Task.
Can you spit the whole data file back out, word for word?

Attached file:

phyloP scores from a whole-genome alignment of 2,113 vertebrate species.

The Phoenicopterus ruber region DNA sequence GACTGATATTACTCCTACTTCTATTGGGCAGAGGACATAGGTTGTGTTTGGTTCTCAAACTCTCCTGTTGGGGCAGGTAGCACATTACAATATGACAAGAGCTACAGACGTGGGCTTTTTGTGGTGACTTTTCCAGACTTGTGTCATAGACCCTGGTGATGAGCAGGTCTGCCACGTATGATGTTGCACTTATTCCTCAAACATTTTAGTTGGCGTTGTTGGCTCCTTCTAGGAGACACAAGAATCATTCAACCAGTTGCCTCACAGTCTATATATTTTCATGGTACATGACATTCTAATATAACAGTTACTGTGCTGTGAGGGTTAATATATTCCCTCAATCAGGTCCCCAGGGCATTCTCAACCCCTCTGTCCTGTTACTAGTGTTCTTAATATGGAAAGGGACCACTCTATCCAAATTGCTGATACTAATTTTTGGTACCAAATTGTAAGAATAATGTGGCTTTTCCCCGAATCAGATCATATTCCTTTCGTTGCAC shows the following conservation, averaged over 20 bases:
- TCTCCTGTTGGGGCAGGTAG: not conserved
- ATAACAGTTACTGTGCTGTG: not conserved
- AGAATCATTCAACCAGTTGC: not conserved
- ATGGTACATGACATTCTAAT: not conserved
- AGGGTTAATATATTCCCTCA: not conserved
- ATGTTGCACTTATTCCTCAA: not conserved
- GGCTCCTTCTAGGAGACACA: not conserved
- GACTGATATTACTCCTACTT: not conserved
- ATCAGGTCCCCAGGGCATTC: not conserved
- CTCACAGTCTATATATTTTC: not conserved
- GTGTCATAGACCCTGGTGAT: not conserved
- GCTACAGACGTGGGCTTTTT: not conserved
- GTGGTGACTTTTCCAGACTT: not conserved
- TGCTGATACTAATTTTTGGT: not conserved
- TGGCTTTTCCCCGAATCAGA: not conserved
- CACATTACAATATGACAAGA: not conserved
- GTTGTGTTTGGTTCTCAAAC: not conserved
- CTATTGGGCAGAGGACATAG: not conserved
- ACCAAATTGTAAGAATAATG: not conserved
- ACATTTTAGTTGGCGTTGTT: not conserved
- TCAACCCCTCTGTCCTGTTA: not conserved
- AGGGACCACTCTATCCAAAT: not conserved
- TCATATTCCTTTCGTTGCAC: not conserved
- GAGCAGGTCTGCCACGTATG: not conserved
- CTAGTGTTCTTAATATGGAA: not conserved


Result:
phyloP scores from a whole-genome alignment of 2,113 vertebrate species.

The Phoenicopterus ruber region DNA sequence GACTGATATTACTCCTACTTCTATTGGGCAGAGGACATAGGTTGTGTTTGGTTCTCAAACTCTCCTGTTGGGGCAGGTAGCACATTACAATATGACAAGAGCTACAGACGTGGGCTTTTTGTGGTGACTTTTCCAGACTTGTGTCATAGACCCTGGTGATGAGCAGGTCTGCCACGTATGATGTTGCACTTATTCCTCAAACATTTTAGTTGGCGTTGTTGGCTCCTTCTAGGAGACACAAGAATCATTCAACCAGTTGCCTCACAGTCTATATATTTTCATGGTACATGACATTCTAATATAACAGTTACTGTGCTGTGAGGGTTAATATATTCCCTCAATCAGGTCCCCAGGGCATTCTCAACCCCTCTGTCCTGTTACTAGTGTTCTTAATATGGAAAGGGACCACTCTATCCAAATTGCTGATACTAATTTTTGGTACCAAATTGTAAGAATAATGTGGCTTTTCCCCGAATCAGATCATATTCCTTTCGTTGCAC shows the following conservation, averaged over 20 bases:
- TCTCCTGTTGGGGCAGGTAG: not conserved
- ATAACAGTTACTGTGCTGTG: not conserved
- AGAATCATTCAACCAGTTGC: not conserved
- ATGGTACATGACATTCTAAT: not conserved
- AGGGTTAATATATTCCCTCA: not conserved
- ATGTTGCACTTATTCCTCAA: not conserved
- GGCTCCTTCTAGGAGACACA: not conserved
- GACTGATATTACTCCTACTT: not conserved
- ATCAGGTCCCCAGGGCATTC: not conserved
- CTCACAGTCTATATATTTTC: not conserved
- GTGTCATAGACCCTGGTGAT: not conserved
- GCTACAGACGTGGGCTTTTT: not conserved
- GTGGTGACTTTTCCAGACTT: not conserved
- TGCTGATACTAATTTTTGGT: not conserved
- TGGCTTTTCCCCGAATCAGA: not conserved
- CACATTACAATATGACAAGA: not conserved
- GTTGTGTTTGGTTCTCAAAC: not conserved
- CTATTGGGCAGAGGACATAG: not conserved
- ACCAAATTGTAAGAATAATG: not conserved
- ACATTTTAGTTGGCGTTGTT: not conserved
- TCAACCCCTCTGTCCTGTTA: not conserved
- AGGGACCACTCTATCCAAAT: not conserved
- TCATATTCCTTTCGTTGCAC: not conserved
- GAGCAGGTCTGCCACGTATG: not conserved
- CTAGTGTTCTTAATATGGAA: not conserved